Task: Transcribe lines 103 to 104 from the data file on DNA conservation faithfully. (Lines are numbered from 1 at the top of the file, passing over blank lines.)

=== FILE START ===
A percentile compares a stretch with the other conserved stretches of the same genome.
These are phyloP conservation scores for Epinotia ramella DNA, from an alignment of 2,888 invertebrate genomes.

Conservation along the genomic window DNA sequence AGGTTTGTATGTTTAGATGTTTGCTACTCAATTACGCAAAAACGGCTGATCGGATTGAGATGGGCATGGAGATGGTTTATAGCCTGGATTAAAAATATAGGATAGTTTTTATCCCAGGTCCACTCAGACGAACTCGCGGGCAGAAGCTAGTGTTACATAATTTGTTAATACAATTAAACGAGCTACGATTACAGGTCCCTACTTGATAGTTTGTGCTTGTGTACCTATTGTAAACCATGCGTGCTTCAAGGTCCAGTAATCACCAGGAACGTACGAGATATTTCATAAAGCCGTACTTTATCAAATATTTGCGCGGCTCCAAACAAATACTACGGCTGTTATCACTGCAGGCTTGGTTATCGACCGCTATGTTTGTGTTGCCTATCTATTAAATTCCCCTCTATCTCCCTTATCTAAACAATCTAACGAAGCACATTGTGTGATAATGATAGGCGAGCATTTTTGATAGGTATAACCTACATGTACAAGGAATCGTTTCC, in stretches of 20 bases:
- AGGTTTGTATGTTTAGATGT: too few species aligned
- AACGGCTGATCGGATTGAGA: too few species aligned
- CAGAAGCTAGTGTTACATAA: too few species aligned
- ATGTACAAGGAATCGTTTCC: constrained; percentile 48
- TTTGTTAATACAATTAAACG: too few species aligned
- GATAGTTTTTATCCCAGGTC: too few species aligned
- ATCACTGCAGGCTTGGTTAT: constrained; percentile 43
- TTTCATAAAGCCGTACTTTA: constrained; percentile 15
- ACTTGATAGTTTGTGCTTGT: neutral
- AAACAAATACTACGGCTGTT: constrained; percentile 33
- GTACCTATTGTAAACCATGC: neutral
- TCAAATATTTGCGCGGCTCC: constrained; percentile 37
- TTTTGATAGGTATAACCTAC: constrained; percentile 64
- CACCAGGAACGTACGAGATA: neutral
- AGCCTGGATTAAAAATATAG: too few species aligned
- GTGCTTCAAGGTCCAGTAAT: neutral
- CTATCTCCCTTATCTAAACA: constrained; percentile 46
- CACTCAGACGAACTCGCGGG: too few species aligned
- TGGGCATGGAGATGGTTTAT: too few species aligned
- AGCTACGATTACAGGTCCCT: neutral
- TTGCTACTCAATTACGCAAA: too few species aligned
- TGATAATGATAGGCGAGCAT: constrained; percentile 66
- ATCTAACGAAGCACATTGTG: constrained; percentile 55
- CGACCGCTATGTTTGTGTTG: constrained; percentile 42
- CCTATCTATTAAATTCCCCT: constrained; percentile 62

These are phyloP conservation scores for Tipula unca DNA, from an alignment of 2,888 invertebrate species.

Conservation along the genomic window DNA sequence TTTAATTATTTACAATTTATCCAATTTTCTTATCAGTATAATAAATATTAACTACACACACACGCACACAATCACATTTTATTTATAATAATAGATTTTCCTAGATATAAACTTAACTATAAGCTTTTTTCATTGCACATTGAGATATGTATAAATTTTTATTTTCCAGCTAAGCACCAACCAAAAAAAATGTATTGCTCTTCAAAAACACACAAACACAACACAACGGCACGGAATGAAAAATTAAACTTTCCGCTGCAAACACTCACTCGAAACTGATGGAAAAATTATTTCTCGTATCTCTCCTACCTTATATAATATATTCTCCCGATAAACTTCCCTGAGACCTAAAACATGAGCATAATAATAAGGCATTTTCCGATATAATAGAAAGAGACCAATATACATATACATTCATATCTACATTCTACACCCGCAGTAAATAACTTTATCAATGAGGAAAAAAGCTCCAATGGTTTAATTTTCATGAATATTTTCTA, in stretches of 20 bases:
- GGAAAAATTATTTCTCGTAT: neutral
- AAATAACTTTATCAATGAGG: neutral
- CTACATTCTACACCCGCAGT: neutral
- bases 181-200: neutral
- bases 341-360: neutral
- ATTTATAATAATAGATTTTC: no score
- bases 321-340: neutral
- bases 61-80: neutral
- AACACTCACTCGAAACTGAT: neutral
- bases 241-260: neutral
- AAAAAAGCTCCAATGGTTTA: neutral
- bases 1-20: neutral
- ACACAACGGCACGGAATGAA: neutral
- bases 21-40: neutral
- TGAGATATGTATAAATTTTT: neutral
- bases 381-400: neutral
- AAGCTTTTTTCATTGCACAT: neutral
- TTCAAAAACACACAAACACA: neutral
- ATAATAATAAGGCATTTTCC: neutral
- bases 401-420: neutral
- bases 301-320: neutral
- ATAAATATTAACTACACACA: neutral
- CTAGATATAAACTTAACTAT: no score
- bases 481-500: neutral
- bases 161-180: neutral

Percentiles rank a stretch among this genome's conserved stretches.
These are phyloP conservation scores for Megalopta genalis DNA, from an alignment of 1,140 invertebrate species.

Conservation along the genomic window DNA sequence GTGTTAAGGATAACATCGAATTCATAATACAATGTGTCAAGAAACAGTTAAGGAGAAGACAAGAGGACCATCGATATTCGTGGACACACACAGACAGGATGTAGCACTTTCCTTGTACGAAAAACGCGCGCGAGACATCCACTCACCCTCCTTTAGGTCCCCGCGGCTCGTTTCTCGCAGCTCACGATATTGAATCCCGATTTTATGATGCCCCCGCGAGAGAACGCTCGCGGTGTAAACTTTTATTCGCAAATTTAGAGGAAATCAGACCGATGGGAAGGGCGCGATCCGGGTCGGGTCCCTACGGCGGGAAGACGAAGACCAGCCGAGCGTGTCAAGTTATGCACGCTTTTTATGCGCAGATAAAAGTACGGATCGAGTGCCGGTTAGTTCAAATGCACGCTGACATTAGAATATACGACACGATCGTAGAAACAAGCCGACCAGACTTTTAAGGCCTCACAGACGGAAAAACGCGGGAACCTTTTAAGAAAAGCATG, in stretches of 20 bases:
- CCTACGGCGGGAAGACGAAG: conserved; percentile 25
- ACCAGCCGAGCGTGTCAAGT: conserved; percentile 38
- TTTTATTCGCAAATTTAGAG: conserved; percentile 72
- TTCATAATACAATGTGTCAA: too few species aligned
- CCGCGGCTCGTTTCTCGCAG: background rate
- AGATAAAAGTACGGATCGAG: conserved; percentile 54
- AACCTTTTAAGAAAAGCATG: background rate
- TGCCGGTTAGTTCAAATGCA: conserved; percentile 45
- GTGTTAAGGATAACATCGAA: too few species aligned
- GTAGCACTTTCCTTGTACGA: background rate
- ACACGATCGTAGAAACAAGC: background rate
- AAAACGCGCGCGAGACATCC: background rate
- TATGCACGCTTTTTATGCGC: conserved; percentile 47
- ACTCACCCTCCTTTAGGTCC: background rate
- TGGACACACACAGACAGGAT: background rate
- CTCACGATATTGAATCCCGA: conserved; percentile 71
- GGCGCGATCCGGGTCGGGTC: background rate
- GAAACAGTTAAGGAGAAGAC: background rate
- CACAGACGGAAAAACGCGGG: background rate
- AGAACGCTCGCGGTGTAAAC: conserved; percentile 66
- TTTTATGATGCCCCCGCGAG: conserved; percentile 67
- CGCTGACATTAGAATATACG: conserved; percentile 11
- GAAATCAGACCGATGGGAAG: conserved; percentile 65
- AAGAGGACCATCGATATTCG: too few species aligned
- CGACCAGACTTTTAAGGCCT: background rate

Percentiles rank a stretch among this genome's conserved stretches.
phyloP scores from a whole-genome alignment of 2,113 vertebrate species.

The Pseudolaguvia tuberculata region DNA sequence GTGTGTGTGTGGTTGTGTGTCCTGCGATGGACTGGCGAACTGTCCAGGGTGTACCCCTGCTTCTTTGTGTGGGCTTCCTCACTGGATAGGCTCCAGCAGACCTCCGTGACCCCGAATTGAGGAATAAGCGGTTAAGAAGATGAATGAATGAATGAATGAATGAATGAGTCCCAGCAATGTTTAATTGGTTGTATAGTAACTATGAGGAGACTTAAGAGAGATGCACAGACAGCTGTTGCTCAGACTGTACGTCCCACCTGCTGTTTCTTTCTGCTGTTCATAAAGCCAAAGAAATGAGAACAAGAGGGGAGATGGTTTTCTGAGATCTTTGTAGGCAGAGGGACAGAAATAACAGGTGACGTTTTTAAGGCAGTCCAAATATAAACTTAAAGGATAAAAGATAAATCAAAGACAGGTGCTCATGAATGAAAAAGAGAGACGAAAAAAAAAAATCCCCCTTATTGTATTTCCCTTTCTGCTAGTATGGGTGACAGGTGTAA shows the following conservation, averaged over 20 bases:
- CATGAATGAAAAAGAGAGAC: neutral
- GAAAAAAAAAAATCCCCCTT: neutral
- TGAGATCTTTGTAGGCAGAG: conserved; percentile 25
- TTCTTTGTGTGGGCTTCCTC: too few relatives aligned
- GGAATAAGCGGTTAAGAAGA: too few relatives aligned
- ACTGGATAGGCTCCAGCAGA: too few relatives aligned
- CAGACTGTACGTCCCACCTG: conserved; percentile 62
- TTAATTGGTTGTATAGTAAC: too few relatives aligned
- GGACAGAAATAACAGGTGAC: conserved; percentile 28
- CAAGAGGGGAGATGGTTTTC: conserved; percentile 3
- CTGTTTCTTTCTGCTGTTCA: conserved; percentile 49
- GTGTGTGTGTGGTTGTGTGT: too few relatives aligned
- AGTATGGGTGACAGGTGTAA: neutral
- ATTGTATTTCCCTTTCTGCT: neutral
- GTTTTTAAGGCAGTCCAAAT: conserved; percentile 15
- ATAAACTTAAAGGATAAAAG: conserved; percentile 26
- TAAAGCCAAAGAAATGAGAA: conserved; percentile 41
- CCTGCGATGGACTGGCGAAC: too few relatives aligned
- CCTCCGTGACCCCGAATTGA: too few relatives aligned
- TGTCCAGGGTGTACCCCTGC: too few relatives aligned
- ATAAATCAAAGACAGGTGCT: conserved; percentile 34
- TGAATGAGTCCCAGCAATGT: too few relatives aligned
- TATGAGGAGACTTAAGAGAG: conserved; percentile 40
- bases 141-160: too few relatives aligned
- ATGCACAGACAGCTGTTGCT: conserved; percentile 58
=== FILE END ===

- TAAAGCCAAAGAAATGAGAA: conserved; percentile 41
- CCTGCGATGGACTGGCGAAC: too few relatives aligned